Arnold Kling  

Comments of the Week, 2003-03-19

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There were several interesting comments under the thread of Public Transit and Public Choice.
Bernard Yomtov wrote,


Liberals do believe the market fails sometimes. This is hardly a radical position. It is almost universally accepted except among market-worshippers who seem unable to believe that anything that happens in unregulated markets could possibly be bad. So liberals believe it's sometimes worthwhile for the government to step in.

To maintain that "government fails" is equally ludicrous. Fails at what? At some things, certainly. Bureaucrats abuse their power, sometimes. So do businesses. To say simply, "government fails," is to take a rigid ideological position the only advantage of which is that it saves thinking.


Jim Glass wrote,

here's Coase on Samuleson:

"People like Samuelson like to set up a perfect world and say that the market does not bring us to this point and imply that the government should do something. They stop their analysis at that point.... My approach is to compare alternatives".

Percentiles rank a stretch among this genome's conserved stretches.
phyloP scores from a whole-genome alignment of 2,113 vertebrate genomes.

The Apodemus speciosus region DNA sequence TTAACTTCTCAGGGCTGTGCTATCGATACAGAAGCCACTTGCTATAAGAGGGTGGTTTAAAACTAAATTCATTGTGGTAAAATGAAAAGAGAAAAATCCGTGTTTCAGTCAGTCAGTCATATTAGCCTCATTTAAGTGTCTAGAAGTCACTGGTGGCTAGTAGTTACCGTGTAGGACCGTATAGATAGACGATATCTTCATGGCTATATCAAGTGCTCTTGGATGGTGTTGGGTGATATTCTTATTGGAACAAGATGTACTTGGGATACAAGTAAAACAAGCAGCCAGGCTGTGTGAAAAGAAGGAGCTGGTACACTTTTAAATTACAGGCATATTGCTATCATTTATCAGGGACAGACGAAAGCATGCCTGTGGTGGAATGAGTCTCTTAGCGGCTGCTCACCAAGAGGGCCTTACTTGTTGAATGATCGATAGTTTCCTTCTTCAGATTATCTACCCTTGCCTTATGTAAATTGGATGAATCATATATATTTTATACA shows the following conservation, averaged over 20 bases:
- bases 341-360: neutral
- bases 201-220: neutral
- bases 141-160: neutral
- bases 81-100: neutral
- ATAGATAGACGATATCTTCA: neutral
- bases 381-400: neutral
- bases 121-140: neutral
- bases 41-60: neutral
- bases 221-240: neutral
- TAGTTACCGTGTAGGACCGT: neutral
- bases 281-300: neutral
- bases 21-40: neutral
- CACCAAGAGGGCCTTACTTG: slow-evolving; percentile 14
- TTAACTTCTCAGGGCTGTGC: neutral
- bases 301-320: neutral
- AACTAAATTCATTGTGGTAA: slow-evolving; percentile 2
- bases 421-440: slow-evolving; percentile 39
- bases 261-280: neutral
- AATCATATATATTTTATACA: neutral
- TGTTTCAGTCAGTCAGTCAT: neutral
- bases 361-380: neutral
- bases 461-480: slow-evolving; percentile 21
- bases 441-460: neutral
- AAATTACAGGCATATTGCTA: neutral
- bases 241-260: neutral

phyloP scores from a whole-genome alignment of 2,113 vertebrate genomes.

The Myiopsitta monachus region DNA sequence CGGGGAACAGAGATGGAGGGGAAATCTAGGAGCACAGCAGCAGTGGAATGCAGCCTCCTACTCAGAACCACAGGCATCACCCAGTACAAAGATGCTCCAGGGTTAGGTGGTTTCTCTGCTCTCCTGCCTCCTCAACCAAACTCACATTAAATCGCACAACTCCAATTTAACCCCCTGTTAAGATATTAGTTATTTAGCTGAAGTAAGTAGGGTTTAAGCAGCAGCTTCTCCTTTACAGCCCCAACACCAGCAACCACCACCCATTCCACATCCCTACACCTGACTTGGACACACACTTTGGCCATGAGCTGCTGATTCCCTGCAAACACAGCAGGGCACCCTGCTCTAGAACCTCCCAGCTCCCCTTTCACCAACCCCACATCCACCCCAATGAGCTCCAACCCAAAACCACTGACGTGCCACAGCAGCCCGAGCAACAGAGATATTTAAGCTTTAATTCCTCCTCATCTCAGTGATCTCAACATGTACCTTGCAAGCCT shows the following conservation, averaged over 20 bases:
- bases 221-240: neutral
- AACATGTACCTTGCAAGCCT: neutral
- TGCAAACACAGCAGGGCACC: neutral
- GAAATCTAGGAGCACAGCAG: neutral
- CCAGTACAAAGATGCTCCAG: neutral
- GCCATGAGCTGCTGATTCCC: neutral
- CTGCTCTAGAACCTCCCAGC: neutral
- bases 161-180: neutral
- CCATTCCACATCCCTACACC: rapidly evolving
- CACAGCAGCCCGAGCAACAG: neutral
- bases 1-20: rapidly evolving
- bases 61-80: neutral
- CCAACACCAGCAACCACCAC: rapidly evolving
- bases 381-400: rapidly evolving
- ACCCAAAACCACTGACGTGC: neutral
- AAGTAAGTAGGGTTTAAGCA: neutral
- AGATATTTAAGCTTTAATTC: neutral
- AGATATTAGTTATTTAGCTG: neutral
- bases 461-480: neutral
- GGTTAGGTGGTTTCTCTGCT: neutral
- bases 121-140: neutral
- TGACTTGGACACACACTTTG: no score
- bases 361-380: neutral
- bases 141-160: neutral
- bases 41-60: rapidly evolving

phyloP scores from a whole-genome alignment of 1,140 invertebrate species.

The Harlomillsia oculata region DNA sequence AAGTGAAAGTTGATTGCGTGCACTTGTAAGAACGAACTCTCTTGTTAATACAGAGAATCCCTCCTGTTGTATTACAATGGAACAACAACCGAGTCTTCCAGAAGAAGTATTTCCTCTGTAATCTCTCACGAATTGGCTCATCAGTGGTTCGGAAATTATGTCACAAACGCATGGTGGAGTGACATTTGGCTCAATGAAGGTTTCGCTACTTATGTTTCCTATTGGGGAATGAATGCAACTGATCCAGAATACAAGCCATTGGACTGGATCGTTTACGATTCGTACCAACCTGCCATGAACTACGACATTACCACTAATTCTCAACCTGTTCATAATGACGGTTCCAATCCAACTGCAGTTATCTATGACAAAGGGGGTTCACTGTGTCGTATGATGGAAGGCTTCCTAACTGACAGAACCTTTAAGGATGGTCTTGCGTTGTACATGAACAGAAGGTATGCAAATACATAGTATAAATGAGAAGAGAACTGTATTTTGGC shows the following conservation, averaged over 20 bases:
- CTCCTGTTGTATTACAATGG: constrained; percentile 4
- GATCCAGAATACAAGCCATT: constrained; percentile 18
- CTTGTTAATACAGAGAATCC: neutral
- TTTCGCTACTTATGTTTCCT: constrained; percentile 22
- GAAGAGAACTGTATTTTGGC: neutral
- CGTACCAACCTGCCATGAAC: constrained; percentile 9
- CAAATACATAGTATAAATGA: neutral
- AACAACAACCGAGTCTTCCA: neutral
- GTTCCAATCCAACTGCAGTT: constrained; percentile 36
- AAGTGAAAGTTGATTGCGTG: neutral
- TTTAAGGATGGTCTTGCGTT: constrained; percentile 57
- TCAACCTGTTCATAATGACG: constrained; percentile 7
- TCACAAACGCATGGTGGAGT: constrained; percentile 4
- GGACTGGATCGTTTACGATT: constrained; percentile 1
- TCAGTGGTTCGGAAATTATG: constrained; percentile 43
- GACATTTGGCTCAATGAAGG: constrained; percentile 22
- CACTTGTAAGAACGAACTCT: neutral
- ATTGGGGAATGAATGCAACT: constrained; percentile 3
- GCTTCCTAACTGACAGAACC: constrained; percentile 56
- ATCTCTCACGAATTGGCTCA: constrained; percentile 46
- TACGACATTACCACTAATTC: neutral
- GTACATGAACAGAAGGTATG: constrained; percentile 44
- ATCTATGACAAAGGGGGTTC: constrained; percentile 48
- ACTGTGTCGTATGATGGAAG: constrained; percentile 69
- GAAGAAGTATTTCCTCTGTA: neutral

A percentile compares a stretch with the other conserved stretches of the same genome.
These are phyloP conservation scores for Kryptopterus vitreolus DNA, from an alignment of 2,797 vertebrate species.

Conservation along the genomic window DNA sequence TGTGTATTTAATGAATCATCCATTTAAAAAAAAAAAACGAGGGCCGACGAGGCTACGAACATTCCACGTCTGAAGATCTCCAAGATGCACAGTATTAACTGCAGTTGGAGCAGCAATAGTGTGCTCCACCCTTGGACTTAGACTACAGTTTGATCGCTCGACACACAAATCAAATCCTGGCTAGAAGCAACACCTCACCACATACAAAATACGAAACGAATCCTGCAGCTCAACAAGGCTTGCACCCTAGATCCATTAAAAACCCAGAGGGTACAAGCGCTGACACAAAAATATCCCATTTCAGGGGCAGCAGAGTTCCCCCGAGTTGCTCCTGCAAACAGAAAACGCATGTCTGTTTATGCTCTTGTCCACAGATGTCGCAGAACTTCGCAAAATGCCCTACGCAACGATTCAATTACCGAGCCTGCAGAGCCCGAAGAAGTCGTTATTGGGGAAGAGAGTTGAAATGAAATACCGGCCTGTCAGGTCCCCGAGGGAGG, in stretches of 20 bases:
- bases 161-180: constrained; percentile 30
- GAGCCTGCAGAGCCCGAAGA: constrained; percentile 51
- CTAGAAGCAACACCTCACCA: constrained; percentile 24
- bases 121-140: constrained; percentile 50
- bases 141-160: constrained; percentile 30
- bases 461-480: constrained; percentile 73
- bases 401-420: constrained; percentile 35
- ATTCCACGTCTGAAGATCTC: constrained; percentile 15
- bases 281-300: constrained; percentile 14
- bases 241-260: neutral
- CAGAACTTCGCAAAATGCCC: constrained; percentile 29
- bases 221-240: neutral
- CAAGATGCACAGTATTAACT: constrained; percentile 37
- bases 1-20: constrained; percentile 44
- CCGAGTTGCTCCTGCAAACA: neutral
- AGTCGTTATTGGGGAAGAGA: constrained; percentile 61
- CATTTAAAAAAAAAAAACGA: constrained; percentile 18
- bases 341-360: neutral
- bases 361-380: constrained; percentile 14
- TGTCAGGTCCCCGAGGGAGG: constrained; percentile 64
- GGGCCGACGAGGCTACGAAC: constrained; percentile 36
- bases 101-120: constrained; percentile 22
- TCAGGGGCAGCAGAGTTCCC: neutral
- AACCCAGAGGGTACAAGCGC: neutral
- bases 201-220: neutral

When I studied economics using Samuelson's text, it struck me that he treated government as an omniscient social welfare maximizer. Government was like a benevolent teacher that knew the answer, but only stepped in to correct the student (the private sector) when it made a mistake. Public Choice theory says that while the omniscient social welfare maximizer may be a normative model of how goverment ought to behave, it is not an accurate positive model of how government will behave.
To continue the discussion, return to the original thread.


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CATEGORIES: Public Choice Theory



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